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3D Printing of Biomaterials Demonstrated to Commerce Under Secretary


Article Posted On 10/9/2013

On a recent visit to Carnegie Mellon University, U.S. Commerce Under Secretary for Economic Affairs Mark Doms received a demonstration of the work Dr. Adam Feinberg and his research team have been developing on the 3D printing of biological soft materials. Dr. Feinberg - assistant professor of biomedical engineering and materials science & engineering - and his biomedical engineering doctoral students T.J. Hinton, John Szymanski, and Rebecca Duffy presented their approach to 3D printing that allows for not just tissue, but also soft biomaterials, to be "printed."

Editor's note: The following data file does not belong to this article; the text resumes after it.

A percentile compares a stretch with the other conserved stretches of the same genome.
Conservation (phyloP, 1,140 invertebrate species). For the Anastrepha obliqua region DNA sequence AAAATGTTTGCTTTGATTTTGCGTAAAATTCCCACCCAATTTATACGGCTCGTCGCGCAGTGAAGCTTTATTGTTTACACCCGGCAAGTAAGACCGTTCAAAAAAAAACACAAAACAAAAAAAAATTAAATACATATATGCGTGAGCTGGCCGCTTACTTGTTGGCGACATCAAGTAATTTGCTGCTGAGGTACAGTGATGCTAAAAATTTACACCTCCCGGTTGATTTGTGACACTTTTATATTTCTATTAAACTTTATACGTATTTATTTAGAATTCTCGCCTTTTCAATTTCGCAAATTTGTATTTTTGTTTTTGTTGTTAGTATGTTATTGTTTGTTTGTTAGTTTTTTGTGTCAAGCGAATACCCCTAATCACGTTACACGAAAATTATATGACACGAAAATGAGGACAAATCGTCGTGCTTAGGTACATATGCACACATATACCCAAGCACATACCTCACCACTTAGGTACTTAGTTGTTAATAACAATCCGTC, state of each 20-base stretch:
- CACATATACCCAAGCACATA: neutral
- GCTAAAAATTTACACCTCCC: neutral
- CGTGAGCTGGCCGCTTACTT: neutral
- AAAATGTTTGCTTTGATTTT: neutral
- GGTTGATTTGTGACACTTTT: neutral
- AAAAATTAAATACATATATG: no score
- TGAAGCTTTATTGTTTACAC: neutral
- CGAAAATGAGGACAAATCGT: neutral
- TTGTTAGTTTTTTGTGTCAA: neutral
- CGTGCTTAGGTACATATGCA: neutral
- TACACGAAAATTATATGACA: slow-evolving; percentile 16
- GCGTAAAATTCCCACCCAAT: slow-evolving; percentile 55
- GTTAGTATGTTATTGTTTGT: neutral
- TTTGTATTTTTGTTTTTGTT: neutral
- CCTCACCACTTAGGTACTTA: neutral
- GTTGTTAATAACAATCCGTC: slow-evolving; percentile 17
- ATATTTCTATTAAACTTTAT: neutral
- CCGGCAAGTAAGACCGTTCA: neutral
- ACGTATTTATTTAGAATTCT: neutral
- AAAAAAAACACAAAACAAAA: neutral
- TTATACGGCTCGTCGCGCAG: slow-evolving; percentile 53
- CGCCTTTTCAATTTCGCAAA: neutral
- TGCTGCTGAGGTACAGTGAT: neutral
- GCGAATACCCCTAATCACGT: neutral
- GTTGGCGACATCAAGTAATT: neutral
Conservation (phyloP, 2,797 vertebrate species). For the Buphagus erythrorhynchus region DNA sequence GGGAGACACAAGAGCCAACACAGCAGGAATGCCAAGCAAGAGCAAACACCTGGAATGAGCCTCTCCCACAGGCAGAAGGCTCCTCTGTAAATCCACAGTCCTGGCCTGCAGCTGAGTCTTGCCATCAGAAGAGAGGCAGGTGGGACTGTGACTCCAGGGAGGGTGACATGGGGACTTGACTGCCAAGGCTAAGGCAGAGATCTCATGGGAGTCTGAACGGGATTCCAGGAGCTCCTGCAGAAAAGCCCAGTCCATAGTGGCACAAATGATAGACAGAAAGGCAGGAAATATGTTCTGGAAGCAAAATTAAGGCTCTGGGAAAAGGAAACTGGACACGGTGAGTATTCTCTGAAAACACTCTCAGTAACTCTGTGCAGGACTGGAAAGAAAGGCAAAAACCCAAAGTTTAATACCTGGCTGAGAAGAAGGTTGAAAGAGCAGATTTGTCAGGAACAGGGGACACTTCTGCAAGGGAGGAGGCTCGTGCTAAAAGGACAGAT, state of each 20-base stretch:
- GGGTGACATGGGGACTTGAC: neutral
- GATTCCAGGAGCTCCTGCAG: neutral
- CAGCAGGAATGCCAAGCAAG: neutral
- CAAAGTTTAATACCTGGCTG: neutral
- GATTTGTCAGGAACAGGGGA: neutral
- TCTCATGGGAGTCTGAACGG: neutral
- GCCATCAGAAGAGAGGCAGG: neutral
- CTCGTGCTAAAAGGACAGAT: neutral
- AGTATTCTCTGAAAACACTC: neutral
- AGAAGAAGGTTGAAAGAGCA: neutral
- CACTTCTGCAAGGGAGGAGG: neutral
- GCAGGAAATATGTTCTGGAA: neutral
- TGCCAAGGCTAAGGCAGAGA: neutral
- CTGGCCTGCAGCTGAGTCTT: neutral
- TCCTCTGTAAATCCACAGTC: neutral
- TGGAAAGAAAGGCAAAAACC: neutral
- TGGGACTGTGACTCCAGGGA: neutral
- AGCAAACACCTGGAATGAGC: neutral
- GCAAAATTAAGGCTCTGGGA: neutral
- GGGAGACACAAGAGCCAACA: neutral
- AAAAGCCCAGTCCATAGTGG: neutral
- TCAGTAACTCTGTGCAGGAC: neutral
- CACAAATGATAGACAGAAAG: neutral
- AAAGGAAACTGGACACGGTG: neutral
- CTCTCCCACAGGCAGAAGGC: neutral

They presented printed models of a human coronary artery and a rat femur. Objects like these - made up of delicate, soft biomaterials - are now able to be printed with greater 3D complexity, thanks to the Feinberg team's innovative method. In order to print these biomaterials, they are placed into a unique support bath during the printing process. This bath keeps the delicate materials from collapsing under their own weight as they would if they were printed in air or in other bath materials.

As well as being innovative, Dr. Feinberg and his team have created an approach that requires little additional cost over existing methods, by simply modifying an inexpensive consumer-grade 3D printer to perform this bioprinting.